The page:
The Course Of Time. Book Ii.

Thus said, he waked the golden harp, and thus,
While on him inspiration breathed, began.
As from yon everlasting hills, that gird
Heaven northward, I thy course espied, I judge
Thou from the Artic regions came? Perhaps
Thou noticed on thy way a little orb,
Attended by one moon—her lamp by night;
With her fair sisterhood of planets seven,
Revolving round their central sun; she third
In place, in magnitude the fourth; that orb—
New made, new named, inhabited anew,
(Tho' whiles we sons of Adam visit still,
Our native place; not changed so far but we
Can trace our ancient walks—the scenery
Of childhood, youth, and prime, and hoary age—
But scenery most of suffering and wo,)
That little orb, in days remote of old,
When angels yet were young, was made for man,
And titled Earth—her primal virgin name:
Created first so lovely, so adorned
With hill, and lawn, and winding vale;
Woodland and stream, and lake, and rolling seas;
Green mead, and fruitful tree, and fertile grain,
And herb and flower: so lovely, so adorned
With numerous beasts of every kind, with fowl
Of every wing and every tuneful note;
And with all fish that in the multitude
Of waters swam: so lovely, so adorned,
So fit a dwelling place for man, that as
She rose complete at the creating word,
The morning stars—the Sons of God, aloud
Shouted for joy; and God beholding, saw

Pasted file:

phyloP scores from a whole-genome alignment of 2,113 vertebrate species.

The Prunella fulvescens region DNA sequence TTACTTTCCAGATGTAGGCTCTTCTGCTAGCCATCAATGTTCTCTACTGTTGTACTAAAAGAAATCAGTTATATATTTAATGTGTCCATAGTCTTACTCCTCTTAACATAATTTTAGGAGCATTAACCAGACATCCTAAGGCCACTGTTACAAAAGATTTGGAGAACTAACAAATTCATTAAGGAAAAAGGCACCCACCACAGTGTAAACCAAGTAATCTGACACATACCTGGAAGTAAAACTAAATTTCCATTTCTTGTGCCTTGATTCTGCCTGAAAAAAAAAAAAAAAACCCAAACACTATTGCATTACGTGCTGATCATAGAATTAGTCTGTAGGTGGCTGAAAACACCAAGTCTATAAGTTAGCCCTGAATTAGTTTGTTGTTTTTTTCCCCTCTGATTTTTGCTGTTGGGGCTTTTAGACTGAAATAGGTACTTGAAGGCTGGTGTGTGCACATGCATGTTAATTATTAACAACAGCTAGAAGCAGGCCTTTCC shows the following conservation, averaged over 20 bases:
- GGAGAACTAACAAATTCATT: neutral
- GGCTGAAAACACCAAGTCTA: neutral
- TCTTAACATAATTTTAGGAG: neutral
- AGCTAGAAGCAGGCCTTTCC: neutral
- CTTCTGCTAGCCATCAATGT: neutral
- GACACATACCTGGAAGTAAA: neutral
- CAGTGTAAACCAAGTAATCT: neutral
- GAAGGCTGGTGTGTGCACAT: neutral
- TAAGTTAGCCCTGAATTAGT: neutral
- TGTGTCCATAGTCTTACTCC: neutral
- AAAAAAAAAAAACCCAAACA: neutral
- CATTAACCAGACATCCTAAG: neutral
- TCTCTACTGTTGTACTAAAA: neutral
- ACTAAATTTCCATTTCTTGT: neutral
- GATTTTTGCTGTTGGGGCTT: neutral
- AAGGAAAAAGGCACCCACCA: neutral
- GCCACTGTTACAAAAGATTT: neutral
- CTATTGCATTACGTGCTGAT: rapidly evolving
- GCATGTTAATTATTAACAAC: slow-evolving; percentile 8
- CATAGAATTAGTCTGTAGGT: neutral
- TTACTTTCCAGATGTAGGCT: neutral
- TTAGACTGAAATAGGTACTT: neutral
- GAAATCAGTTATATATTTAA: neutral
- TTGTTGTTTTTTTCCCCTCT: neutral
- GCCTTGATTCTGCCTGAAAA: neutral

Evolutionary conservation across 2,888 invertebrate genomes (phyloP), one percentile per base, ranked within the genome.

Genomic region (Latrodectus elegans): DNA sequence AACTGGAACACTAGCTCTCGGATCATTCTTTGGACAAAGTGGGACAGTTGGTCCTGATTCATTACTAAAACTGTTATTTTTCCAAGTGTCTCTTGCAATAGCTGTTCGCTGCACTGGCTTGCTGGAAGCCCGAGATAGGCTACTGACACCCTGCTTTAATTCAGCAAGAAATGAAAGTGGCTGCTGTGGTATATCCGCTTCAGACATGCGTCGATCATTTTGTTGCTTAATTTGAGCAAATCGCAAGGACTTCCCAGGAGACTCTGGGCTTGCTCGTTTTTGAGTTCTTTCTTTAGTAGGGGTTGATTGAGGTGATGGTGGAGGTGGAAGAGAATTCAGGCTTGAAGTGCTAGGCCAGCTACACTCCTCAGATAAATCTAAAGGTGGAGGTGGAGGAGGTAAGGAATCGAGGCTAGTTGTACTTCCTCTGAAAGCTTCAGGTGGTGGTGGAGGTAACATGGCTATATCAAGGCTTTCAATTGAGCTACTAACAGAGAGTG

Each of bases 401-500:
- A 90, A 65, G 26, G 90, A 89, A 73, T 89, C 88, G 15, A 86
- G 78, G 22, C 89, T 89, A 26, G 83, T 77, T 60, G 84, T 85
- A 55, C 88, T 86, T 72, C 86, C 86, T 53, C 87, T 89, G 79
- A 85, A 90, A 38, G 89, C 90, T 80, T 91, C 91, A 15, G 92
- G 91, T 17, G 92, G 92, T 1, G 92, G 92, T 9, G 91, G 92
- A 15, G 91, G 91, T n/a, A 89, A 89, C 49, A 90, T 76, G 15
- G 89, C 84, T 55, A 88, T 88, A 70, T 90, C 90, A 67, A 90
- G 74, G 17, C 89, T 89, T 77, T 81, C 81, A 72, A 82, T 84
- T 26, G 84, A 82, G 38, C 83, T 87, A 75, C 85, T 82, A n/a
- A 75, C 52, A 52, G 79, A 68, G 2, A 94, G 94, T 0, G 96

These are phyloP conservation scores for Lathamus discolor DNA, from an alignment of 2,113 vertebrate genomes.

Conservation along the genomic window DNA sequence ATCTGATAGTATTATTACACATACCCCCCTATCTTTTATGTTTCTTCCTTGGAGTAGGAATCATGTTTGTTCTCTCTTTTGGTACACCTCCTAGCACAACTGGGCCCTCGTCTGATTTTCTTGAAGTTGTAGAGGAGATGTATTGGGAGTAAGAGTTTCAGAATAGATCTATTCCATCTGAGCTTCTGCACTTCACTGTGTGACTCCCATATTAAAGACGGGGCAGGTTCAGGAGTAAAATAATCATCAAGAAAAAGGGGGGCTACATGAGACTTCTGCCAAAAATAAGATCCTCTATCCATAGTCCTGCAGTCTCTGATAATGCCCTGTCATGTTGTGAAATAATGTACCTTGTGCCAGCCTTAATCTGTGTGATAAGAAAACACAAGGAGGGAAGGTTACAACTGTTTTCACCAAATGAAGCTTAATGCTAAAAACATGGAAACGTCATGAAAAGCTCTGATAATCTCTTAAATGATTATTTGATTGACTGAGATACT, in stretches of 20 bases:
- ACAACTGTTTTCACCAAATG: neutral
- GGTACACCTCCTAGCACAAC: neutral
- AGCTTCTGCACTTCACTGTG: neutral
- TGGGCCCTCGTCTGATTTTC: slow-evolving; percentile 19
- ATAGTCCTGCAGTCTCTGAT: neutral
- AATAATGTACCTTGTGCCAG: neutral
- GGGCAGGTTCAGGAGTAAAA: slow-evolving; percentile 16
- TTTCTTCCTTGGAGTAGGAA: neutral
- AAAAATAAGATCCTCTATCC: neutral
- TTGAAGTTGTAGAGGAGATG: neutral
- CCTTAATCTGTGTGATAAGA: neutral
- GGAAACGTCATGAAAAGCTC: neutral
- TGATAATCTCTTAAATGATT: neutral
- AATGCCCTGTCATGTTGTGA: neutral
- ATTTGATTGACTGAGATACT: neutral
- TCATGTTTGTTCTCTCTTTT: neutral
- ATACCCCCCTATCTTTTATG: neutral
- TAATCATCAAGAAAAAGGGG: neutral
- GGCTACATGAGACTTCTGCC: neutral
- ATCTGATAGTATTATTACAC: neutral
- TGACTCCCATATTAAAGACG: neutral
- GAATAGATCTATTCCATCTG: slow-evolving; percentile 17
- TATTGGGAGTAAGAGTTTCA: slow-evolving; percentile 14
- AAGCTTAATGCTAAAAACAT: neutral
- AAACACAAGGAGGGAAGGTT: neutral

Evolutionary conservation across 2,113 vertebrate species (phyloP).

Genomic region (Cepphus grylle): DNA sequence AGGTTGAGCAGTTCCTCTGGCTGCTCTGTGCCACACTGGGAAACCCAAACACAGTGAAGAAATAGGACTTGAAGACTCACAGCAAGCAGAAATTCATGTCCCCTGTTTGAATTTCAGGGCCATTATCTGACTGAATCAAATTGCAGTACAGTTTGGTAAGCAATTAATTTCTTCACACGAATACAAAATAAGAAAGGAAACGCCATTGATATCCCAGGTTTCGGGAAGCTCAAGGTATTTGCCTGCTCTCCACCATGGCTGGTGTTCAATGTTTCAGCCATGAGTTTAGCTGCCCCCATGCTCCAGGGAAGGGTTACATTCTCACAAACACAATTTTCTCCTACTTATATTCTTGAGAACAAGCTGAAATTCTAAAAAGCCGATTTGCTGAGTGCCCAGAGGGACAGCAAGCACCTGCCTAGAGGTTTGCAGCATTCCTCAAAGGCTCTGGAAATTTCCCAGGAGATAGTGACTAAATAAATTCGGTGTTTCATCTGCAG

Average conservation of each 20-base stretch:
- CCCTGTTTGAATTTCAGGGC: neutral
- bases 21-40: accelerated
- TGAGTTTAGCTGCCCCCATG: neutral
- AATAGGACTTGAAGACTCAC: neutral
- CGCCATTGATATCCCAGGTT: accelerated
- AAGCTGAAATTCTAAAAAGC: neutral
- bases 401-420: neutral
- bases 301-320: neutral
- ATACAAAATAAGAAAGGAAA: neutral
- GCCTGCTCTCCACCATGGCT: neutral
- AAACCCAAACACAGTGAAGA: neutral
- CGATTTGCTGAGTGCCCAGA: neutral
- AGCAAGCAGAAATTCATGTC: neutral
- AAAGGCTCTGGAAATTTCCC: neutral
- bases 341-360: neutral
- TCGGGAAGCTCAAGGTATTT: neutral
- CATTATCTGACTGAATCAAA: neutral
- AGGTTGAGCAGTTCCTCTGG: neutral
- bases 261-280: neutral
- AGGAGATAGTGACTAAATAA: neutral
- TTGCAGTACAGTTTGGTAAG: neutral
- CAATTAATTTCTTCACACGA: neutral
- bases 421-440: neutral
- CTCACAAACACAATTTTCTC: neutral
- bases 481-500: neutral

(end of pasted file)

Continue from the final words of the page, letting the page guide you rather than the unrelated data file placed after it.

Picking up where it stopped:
The fair design, that from eternity
His mind conceived, accomplished, and, well pleased,
His six days finished work most good pronounced,
And man declared the sovereign prince of all.
All else was prone, irrational, and mute,
And unaccountable, by instinct led:
But man He made of angel form erect,
To hold communion with the heavens above,
And on his soul impressed His image fair,
His own similitude of holiness,
Of virtue, truth, and love; with reason high
To balance right and wrong, and conscience quick
To choose or to reject; with knowledge great,
Prudence and wisdom, vigilance and strength,
To guard all force or guile; and last of all,
The highest gift of God's abundant grace,
With perfect, free, unbiassed will.—Thus man
Was made upright, immortal made, and crowned
The king of all; to eat, to drink, to do
Freely and sovereignly his will entire:
By one command alone restrained, to prove,
As was most just, his filial love, sincere,
His loyalty, obedience due, and faith.